Supply chain crisis hurts global trade


The journey for our particular box of sandy looking ammonium phosphate began in February. It was then that, in the heart of the agricultural hub of the American Midwest, a supplier to farmers in Illinois placed an order for eight containers full of fertilizer from factories in central China.

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Before the pandemic, a batch like this typically arrived in Chicago in April, just in time for growers to use it during the planting season, said Steve Kranig, director of logistics at IM-EX Global Inc. , based in Clinton, Wisconsin, who is responsible for coordinating the transportation of the fertilizer cargo.

But as of May, some of the fertilizer was still in Chongqing, 2,400 kilometers west of Shanghai, where it was manufactured. The culprit: a shortage of empty containers for transport. The crucial return of these steel crates from trips to the United States and Europe has been delayed by everything from understaffing to lack of trucking equipment to move cargo out of ports. The Chinese inland city surrounded by mountains is particularly difficult to reach by sea, which reduces the chances of getting one.

It took months for Kranig to secure boxes and places on several ships leaving Shanghai. The fertilizer was loaded into the containers and they were taken to barges on the Yangtze River.


The trip on China’s busiest waterway lasted eight days. This container was lucky because it was shipped before the typhoon season. Others haven’t been so lucky recently.

Traffic on the Yangtze, which saw a record 2.93 billion tonnes of cargo in 2019, was battered by waves of extreme weather that swept through China this summer. Authorities have had to shut off the river during storms, creating serious delays at Chinese ports as ships wait days for passage to resume.

Although the cargo avoided any flooding, it could not escape high transit costs as freight rates skyrocketed on international routes as well as along the Yangtze. In addition to the strong demand for goods as the Chinese economy rebounds, the scarcity of ships is pushing prices up. Shipping companies are withdrawing small coastal vessels for use on long-haul routes like China’s lucrative Trans-Pacific to the United States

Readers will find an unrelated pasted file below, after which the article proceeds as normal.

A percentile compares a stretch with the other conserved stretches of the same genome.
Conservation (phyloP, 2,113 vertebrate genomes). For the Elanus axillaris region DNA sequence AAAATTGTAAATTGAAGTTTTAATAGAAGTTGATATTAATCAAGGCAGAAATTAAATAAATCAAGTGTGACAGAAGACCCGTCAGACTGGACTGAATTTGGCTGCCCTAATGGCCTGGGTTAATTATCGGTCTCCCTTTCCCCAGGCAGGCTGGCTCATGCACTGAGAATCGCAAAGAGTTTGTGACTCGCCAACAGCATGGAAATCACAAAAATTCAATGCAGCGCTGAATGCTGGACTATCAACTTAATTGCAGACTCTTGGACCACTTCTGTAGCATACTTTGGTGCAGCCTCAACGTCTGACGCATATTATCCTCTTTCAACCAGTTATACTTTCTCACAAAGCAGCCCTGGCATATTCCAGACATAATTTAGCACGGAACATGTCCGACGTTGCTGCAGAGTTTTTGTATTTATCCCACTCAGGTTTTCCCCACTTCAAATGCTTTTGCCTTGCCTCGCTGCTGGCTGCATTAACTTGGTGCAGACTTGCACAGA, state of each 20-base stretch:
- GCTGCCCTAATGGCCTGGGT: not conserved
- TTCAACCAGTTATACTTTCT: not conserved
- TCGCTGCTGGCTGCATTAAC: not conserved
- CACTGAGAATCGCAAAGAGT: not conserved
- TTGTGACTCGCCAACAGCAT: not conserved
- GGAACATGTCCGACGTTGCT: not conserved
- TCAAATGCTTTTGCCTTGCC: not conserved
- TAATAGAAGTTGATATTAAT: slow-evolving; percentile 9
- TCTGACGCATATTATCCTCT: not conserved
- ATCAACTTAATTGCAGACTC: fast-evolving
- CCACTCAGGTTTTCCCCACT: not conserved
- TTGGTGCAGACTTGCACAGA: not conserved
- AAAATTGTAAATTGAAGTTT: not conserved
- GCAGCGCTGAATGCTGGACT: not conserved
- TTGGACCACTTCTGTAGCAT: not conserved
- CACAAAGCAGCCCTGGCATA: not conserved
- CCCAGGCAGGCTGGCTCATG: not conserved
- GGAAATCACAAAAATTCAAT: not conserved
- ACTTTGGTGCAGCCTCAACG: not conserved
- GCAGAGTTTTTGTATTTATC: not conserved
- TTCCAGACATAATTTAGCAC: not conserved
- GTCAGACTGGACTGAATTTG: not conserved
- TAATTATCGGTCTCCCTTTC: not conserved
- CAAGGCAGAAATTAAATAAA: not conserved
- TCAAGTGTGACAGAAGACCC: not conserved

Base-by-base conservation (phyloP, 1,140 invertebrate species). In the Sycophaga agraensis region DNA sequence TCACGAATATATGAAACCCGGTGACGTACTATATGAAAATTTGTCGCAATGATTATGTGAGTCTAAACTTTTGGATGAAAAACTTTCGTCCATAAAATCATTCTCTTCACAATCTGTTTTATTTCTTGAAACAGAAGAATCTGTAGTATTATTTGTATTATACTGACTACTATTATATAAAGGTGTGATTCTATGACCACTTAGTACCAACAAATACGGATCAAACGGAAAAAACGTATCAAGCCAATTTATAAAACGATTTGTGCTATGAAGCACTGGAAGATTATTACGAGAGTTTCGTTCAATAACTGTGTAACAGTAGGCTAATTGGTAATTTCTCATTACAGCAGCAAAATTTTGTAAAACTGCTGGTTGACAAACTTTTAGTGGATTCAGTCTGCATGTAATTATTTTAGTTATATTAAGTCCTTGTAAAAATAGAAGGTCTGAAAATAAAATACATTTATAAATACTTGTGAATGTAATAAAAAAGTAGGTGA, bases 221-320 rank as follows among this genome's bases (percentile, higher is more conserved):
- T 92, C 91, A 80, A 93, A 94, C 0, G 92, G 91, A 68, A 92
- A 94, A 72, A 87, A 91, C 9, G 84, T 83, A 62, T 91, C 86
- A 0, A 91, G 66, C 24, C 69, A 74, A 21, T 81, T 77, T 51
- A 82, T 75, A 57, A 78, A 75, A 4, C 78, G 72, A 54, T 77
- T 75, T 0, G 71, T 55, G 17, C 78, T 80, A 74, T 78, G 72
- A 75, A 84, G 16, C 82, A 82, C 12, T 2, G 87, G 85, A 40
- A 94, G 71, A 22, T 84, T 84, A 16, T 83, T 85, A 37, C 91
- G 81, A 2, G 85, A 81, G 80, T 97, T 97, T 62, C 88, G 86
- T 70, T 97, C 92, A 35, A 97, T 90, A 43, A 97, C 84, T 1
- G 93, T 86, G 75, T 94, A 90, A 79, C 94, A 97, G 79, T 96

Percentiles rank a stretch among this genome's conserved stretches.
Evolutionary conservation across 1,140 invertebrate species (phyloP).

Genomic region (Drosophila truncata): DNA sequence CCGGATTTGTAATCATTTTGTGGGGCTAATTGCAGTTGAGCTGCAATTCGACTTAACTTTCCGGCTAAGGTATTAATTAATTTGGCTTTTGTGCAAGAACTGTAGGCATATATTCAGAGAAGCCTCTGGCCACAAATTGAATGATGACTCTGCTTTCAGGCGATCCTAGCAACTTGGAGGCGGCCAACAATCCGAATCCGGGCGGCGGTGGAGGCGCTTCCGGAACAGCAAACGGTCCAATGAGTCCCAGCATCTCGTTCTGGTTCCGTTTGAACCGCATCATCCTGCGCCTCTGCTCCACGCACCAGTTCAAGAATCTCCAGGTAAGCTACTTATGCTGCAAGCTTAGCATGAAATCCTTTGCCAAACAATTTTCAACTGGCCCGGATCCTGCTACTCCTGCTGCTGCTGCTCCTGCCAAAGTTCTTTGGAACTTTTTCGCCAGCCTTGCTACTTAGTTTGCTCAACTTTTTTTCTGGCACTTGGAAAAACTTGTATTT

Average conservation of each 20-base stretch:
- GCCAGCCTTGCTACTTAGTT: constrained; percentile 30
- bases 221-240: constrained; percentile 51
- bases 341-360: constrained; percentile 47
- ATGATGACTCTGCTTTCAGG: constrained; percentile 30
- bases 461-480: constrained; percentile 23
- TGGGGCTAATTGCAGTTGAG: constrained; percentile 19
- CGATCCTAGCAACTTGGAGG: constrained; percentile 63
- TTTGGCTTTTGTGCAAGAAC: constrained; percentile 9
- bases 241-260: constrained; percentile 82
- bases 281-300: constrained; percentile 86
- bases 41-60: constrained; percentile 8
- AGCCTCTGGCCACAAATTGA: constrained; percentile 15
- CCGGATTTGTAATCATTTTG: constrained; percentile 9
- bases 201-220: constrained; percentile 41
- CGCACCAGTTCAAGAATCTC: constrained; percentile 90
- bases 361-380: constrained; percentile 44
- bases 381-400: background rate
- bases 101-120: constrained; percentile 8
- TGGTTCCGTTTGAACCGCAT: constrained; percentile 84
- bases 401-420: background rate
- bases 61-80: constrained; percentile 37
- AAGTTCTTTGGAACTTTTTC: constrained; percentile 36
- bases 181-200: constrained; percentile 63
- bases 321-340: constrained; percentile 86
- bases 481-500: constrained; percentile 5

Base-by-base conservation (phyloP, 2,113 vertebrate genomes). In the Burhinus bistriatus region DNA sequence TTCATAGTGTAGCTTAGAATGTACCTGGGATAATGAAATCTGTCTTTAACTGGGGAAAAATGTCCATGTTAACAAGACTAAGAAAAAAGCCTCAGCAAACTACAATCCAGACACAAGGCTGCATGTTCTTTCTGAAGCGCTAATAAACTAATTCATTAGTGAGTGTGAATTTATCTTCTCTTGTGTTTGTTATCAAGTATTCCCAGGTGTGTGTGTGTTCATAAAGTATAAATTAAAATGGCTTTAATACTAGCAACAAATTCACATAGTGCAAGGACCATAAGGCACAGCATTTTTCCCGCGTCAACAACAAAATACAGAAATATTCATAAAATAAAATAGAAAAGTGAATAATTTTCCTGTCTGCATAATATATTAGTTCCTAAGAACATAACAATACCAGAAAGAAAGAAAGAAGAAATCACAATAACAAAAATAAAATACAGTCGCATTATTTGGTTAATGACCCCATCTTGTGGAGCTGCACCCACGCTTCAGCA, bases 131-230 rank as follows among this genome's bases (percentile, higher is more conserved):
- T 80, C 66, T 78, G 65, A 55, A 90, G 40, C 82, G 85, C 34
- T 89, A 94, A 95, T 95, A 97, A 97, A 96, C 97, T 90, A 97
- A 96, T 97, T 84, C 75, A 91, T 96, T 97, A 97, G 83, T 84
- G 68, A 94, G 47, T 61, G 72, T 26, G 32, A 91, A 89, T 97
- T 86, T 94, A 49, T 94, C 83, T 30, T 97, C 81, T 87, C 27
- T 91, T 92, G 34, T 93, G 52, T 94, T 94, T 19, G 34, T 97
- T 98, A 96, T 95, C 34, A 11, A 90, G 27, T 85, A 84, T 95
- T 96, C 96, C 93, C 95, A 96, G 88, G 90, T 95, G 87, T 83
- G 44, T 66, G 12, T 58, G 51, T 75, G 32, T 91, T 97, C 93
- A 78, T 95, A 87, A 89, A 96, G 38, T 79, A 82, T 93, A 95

“There is already a limited amount of containers traveling the Yangtze River route, and some companies are paying top dollar to take all available containers so they don’t have to try to move their things to Shanghai via highways. non-riverine, ”Kranig said.

The container finally arrived in Shanghai on May 27, and a truck delivered it to the world’s busiest port.


Kranig isn’t sure why the container is still stranded in Shanghai as seven more boxes of the cargo have been on its way to Chicago, but he suspects the chaos that has hit Chinese ports is a major factor. The pandemic has disrupted shipping over the past year and a half, with China becoming a major choke point.

The Yantian port in Shenzhen was closed in May due to a Covid outbreak, creating congestion across the east coast, which in turn had ripple effects across the entire supply chain. global. Earlier this month, shipments also had to be redirected away from Ningbo, the world’s third busiest container port, after an employee tested positive for Covid.

Typhoons and extreme weather conditions made matters worse. In July, the stranded container weathered Typhoon In-Fa, shutting down Shanghai and other nearby ports for about four days.

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